9. Make sure that in each location, an attempt to move in any direction gets a sensible response. A default like "I see no way to go in that direction" may be fine inside a room, but if you're in the middle of an endless expanse of prairie you'd better supply something more reasonable. Be sure to consider all 12 "normal" directions at every location: n, ne, e, se, s, sw, w, nw, up, down, in, out. In the prairie example the 8 compass points are probably sufficient, but if you are in a barn where you can see a ladder then trying to move "up" should either succeed or produce an explanation of why that's not possible.
  10. Conversely, make sure the description of every location supplies adequate information about where the exits are. Don't force the player to mindlessly try all 12 directions to discover which ones work. (It's OK to have something like a hidden door, but only if you provide an appropriate clue; see below.) You should also tip off the player when an exit doesn't lead in the intuitive direction; for example if a player follows a road to the north but that road bends so it runs into the next location from the west, be sure to describe how the road curves to the right so the player won't be confused.
  11. Make sure your descriptions are consistent with the game's overall physical layout. For example if you can see a lake to the north, and you move north, you should reach the lake or at least get closer to it. Your player will get frustrated if moving toward a lake takes you to a train station where there is no mention of any lake. Draw a map to help you get this right.
  12. If the player has to do something special, make sure you've left clues where they can be found. The clues can be hidden, but they must be hidden "fairly," i.e. where the player can find them using common sense and without having to make any lucky guesses.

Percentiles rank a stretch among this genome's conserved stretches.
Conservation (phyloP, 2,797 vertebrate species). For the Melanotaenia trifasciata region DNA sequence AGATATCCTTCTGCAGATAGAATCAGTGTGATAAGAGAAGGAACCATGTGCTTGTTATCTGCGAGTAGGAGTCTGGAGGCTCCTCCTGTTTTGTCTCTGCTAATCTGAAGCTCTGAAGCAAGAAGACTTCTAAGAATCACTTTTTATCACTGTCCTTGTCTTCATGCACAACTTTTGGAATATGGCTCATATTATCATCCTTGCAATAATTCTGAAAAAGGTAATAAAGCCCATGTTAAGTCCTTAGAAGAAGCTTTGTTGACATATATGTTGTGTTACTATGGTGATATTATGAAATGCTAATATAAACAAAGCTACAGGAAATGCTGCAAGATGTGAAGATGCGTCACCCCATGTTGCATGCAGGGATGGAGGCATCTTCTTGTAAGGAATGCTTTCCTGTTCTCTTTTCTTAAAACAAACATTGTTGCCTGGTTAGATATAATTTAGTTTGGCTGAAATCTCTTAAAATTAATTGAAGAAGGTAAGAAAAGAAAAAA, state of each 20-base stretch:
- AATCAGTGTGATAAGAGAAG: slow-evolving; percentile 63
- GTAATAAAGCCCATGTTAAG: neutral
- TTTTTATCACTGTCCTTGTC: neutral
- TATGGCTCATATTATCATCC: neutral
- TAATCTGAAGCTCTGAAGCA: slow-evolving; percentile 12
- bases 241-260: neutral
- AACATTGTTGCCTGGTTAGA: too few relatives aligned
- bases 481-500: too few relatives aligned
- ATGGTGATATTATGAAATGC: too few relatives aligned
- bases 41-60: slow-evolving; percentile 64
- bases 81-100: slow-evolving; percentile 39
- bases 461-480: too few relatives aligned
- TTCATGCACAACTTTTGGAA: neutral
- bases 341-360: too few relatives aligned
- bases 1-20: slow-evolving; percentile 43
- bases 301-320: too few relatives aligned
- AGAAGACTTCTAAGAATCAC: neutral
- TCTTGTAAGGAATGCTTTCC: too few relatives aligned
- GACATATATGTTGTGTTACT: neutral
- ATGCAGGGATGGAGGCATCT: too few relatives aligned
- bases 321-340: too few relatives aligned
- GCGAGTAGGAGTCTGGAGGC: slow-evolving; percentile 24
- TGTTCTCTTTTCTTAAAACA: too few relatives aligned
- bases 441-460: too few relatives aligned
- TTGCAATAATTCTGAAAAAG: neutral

13. For each word that the user might type in as part of a command (i.e. each noun, adjective, adverb, and verb that you define), include all the reasonable synonyms that you can think of. Players will think of lots of different ways to say things, and to the extent possible you want anything that makes sense to work. A good thesaurus can be your other best friend.
  14. Now have someone play your game (this is called "alpha testing"). Choose someone who will be brutally honest with you, i.e. somebody who won't hesitate to tell you that your shirt really does make you look fat so you'd better wear something else on that hot date you have tonight. Watch them play, and take notes. You will be amazed at what they find that you need to fix. If there were a lot of problems, you may want to repeat this step with a second (different) alpha tester after you fix what the first tester found.
  15. After you've finished making changes in response to feedback from your alpha testers, go back and run through this whole list again, because you've probably made a lot of changes since your first once-over and those changes all need to be checked too.
  16. Now recruit a couple of "beta testers". Since the game is probably more solid by now, these don't have to be close friends. People you meet on Internet IF discussion forums can be good candidates for this. The idea is the same: they will play your game, and tell you what they think is broken or could be improved. You don't have to take all their advice, but do at least listen to it.
This may seem like a rather long list of tasks which will be a lot of work to do well. It is, but if you are not conscientious about looking for these kinds of errors you will give the impression that you don't really care about your own game — and if you don't care about it, why should anybody else bother to play it?